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Leadership Needed To Prevent Crisis In Aged Care

Press Release from HealthCare Providers NZ Inc


Political Parties Must Show Strategic Leadership To Prevent Crisis In Aged Residential Care

All political parties must make firm commitments to the elderly and the aged care sector if cases of poor care for the elderly are to be avoided, such as those highlighted tonight by TVNZ .

“For the sector to be sustainable politicians need to stop unnecessary regulations, resist knee jerk reactions, and instead show strategic leadership – if this does not happen the sector will be in crisis by 2011”, said Martin Taylor, CEO of HealthCare Providers NZ.

“We have asked all political parties to show leadership and commit to ensuring the elderly in care are protected from inflationary costs, and that the sector’s sustainability is thoroughly looked into to ensure the elderly get the right care at the right time."

“Of the two major parties policy commitments, Labour is yet to commit to an automatic inflation adjustment for the aged care subsidy, and both National and Labour have rejected extra funding for nurses wages so that we can match DHB nurses wages.”

However, National has repeatedly made election promises to increase funding for aged residential care and we are waiting for the details on that promise shortly”.

“Of the smaller parties the policy commitments of New Zealand First are clearest, followed by those of United Future and the Greens.”

The full policy commitments of these political parties to the aged care sector can be found at www.whocares.org.nz.

In terms of the Minister’s announcements today, the aged care sector had already welcomed in July the spot audit proposal and have since been waiting on the Ministry to establish the capacity to deliver on this initiative.

We also believe publishing certification audit reports will assist the public in their choice of health care provider and build confidence that faults are being identified and resolved. Transparency and up-to-date information are essential when making an informed choice.”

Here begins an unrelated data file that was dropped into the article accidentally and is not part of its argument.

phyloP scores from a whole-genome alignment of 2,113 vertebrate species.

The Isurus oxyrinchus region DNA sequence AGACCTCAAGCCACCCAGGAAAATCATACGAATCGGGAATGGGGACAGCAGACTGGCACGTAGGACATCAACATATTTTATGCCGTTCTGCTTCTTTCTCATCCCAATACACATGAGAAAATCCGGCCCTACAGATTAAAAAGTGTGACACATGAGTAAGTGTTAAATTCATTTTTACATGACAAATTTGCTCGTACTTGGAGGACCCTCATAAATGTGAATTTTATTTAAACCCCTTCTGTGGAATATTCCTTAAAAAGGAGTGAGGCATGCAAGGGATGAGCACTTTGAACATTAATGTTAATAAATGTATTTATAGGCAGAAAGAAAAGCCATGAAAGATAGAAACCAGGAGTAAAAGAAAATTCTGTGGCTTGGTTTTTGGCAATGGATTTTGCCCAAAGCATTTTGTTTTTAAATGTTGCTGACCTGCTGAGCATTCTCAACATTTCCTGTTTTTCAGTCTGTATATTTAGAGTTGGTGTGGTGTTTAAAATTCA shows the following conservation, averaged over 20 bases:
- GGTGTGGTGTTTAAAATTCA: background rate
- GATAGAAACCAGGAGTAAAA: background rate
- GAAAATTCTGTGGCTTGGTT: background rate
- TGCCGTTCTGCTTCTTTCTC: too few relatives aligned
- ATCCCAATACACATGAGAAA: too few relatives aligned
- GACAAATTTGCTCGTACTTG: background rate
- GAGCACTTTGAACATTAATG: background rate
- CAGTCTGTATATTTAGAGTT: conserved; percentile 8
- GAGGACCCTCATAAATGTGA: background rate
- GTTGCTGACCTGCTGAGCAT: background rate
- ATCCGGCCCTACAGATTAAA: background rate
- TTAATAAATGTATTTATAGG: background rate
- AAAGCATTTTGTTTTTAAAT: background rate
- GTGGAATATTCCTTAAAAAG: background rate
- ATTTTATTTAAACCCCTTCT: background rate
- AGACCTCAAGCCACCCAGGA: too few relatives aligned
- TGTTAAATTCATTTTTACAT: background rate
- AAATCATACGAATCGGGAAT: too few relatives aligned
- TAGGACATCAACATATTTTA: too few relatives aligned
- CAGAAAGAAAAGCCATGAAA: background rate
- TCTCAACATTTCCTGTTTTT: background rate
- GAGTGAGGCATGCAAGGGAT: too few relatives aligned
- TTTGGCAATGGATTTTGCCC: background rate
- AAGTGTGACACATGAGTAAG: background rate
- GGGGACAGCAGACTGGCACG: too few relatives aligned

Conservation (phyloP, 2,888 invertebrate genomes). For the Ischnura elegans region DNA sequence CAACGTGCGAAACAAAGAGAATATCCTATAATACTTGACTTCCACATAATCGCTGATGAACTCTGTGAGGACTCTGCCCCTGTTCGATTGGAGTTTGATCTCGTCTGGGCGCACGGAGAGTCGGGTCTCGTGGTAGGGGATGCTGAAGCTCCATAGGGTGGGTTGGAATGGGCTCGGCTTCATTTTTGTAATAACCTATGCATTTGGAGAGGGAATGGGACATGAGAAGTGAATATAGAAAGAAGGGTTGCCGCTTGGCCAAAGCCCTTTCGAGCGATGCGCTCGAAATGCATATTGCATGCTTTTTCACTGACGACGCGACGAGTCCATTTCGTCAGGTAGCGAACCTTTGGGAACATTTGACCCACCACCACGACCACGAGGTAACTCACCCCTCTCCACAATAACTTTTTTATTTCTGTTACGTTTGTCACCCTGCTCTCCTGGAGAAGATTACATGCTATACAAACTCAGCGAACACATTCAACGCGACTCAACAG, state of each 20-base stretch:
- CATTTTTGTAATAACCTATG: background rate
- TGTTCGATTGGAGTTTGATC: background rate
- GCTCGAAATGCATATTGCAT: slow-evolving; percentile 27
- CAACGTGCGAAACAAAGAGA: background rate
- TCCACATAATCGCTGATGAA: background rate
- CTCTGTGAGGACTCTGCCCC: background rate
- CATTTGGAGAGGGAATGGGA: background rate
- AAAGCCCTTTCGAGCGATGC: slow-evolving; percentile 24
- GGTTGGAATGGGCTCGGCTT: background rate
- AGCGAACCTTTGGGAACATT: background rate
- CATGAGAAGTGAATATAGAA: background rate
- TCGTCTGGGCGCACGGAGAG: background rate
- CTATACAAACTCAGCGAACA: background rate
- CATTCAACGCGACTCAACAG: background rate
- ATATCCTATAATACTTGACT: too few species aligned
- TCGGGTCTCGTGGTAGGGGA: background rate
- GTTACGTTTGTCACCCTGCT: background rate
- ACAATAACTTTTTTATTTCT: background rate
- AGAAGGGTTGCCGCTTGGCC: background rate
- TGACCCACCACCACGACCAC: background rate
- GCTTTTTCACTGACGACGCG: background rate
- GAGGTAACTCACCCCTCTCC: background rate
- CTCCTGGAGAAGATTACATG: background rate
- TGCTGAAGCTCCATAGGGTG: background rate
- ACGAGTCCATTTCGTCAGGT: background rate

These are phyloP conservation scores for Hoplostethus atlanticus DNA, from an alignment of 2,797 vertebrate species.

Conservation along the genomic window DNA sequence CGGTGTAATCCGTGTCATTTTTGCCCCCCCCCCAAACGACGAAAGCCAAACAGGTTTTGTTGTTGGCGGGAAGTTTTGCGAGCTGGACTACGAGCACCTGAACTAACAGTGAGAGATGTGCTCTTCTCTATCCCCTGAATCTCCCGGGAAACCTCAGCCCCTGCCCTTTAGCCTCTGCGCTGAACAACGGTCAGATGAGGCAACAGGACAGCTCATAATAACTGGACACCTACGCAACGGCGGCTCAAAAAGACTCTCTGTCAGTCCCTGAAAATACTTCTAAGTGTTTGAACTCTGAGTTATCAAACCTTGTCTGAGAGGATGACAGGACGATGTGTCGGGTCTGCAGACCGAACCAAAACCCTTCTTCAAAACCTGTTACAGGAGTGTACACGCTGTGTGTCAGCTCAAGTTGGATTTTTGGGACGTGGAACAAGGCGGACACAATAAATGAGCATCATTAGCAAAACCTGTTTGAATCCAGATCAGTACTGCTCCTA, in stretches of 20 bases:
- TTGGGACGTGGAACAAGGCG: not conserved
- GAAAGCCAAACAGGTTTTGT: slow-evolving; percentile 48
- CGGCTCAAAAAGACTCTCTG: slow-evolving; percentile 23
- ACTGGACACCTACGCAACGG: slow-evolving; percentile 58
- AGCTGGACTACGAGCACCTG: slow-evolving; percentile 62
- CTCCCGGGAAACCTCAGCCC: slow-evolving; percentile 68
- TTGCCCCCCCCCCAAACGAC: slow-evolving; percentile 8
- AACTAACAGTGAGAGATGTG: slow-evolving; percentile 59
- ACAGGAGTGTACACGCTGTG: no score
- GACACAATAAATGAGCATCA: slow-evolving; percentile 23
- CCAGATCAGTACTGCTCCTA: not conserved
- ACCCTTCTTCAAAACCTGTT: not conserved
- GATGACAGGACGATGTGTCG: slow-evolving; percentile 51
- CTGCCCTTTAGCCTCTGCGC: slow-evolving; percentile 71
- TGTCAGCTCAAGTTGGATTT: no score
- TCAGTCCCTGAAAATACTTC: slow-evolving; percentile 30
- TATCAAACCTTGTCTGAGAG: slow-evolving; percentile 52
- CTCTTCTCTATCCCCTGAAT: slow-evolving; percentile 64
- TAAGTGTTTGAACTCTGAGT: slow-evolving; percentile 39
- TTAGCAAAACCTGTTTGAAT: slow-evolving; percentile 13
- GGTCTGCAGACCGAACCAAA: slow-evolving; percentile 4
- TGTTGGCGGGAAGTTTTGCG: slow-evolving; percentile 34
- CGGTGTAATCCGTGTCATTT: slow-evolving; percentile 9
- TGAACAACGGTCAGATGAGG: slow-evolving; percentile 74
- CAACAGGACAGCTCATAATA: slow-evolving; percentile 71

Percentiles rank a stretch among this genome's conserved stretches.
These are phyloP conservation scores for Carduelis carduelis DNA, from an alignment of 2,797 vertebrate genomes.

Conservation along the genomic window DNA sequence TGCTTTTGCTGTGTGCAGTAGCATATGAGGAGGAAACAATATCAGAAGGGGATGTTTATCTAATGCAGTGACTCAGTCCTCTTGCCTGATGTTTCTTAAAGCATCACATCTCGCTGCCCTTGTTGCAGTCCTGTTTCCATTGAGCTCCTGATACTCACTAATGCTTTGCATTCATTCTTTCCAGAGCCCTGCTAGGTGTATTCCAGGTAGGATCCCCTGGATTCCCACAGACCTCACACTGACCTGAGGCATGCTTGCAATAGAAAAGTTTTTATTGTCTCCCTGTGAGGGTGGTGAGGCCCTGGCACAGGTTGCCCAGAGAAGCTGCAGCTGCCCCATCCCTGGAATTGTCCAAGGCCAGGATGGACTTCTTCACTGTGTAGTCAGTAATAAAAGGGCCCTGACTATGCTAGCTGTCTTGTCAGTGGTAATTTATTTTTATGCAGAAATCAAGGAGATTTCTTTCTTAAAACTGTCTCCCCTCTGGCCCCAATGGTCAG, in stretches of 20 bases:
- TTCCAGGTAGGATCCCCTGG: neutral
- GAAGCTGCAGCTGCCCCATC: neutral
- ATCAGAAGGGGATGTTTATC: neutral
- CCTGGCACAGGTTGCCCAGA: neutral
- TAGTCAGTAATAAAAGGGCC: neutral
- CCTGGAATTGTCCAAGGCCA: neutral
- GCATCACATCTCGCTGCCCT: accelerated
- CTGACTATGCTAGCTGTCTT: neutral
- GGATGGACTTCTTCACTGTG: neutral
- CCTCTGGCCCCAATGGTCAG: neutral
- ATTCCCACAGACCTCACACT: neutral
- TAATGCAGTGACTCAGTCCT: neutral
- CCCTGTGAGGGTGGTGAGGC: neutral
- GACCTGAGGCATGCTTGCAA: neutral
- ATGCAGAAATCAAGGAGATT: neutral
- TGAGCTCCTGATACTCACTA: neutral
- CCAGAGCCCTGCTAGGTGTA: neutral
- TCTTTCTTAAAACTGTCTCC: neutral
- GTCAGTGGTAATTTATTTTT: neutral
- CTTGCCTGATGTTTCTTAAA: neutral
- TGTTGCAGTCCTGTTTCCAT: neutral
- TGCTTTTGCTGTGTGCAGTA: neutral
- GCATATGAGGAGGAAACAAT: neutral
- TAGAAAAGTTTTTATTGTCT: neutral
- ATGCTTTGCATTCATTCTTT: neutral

“We also hope for all New Zealander’s peace of mind and safety that the spot audits and publication of audit reports will cover DHB hospitals as well, considering the 462 sentinel events and the associated 137 deaths that have occurred in these public institutions."

ENDS
For further information:
Martin Taylor
Chief Executive
Healthcare Providers New Zealand
027 453 5348

Frequently Asked Questions

What is happening in the aged care sector?

The aged care sector is under resourced and under pressure. There is growing concern about the sector’s ability to continue providing the same level of services to increasing numbers of elderly people.

This concern has been caused by three events:
• First, unmet inflationary costs make it difficult to provide the same level of service.
• Second, government funding means aged care workers are underpaid compared to others in the health sector.
• Finally, the aged care subsidy is not sufficient to encourage the building of enough new facilities, so at some time in the future elderly people who need residential care will not be able to get it.

How have these problems come about?

The government subsidy for the elderly is not indexed to inflation and is not automatically adjusted each year. Any adjustment is made following negotiations between DHBs and aged care providers. This year DHBs only passed on 2.8%, or $25 million to providers. This was $7 million short of the full inflation adjustment.

There is no pay parity between aged care workers and public sector health workers. This is because the public sector is funded at a higher level so that they can pay higher wages.